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NY Mets: An outlook for the 2022 season and beyond

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NEW YORK, NEW YORK - FEBRUARY 10: Mets owner Steve Cohen at the opening of the coronavirus (COVID-19) vaccination site at Citi Field on February 10, 2021 in the Queens borough of New York City. The inoculation site will focus on providing vaccinations to Queens residents, food service workers, and taxi drivers. (Photo by David Dee Delgado/Getty Images)
NEW YORK, NEW YORK - FEBRUARY 10: Mets owner Steve Cohen at the opening of the coronavirus (COVID-19) vaccination site at Citi Field on February 10, 2021 in the Queens borough of New York City. The inoculation site will focus on providing vaccinations to Queens residents, food service workers, and taxi drivers. (Photo by David Dee Delgado/Getty Images)
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Entering August, the New York Mets were 55-48 and were two weeks removed from winning a series against a very good Toronto Blue Jays team. They were also in sole possession of first place in the National League East.

Fast forward a week and a half.

The Mets are now in third place in the NL West, behind both the Philadelphia Phillies and Atlanta Braves. They are 1-7 in August, lost 3 of 4 against Miami and were just swept by Philadelphia.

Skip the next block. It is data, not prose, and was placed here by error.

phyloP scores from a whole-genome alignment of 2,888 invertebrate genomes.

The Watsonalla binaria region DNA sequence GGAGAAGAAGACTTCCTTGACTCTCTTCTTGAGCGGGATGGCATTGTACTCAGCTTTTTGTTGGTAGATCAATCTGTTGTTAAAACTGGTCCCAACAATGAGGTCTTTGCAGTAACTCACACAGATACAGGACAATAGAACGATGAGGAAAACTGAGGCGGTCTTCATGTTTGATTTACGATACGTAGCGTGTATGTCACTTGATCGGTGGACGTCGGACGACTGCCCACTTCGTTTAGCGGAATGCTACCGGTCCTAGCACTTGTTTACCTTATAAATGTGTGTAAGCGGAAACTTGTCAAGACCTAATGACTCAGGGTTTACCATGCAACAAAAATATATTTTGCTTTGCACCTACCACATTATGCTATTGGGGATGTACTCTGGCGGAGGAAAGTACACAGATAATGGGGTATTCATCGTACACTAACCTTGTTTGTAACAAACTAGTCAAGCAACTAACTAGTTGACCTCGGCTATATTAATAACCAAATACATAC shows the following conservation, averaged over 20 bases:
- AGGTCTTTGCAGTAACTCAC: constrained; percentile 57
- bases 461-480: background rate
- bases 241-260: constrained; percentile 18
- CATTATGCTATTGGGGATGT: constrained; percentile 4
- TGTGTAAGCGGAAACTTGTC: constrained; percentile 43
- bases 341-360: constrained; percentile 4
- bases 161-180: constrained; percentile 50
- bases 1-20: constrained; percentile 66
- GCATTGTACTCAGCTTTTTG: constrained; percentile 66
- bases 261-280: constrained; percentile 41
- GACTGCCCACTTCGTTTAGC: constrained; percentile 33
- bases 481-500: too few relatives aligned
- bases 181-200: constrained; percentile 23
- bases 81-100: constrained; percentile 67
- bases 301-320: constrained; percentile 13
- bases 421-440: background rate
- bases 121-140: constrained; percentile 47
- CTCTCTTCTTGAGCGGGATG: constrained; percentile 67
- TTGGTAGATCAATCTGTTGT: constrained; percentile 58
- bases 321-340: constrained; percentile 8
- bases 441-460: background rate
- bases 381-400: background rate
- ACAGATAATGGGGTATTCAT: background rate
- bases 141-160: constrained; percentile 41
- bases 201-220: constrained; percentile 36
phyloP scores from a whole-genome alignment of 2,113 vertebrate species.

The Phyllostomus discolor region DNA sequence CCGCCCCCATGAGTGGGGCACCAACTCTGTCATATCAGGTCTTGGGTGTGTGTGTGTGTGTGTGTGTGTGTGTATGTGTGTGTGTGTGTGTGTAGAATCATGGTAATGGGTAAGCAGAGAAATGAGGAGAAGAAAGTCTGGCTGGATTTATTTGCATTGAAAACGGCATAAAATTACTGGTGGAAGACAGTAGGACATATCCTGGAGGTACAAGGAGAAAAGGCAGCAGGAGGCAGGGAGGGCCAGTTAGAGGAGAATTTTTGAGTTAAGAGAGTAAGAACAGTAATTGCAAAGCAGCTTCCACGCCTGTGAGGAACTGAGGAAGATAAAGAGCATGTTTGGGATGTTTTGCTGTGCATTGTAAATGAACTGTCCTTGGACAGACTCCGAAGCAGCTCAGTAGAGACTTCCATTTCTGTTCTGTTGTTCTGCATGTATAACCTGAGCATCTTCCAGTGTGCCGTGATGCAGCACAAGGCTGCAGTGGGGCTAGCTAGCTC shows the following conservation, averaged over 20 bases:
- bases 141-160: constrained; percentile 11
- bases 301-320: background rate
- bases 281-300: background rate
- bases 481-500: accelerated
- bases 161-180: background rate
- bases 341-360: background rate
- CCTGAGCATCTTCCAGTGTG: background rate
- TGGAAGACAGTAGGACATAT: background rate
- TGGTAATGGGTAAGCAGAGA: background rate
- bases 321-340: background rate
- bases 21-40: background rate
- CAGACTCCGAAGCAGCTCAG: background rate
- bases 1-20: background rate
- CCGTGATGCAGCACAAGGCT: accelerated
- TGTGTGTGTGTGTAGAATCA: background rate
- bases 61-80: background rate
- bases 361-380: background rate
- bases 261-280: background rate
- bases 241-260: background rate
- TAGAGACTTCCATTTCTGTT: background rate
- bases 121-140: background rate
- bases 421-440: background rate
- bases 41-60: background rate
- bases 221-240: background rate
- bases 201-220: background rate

There is still a lot of optimism for this team. They are in the first year of new ownership and Steve Cohen looks like he cares about owning a baseball team (which is more than a lot of teams can actually say).

How did the Mets get here?

This front office was given an unlikely scenario this trade deadline. They were instructed to beef up their roster with great pitching and a great position player who could beef up the team’s runs per nine inning statistic.

Somehow, they needed to do this while contending with a broken farm system.

Newsday’s Tim Healy points this out in one article. He notes that the Mets simply do not have enough draft picks to work with. Going forward? The Mets might have been better off not doing anything.

Here’s a list of the Mets’ first-round draft picks in the last six years (they had no first-round pick in 2015): RHP Justin Dunn, LHP Anthony Kay, LHP David Peterson, outfielder Jarred Kelenic, 3B Brett Baty, outfielder Pete Crow-Armstrong, and RHP Kumar Rocker. Dunn, Kay, Kelenic, and Crow-Armstrong were all traded away. Rocker didn’t sign.

They also refused to extend an offer to their second-greatest pitching asset, Zack Wheeler, who just threw a complete-game two-hitter against New York.

First-round picks don’t make a farm system and the Mets have more depth in their system than a lot of teams can say, but not having organizational depth on your first-round picks is a nightmare that teams avoid at all costs.

Much of what fans were expecting from the Mets seemed impossible.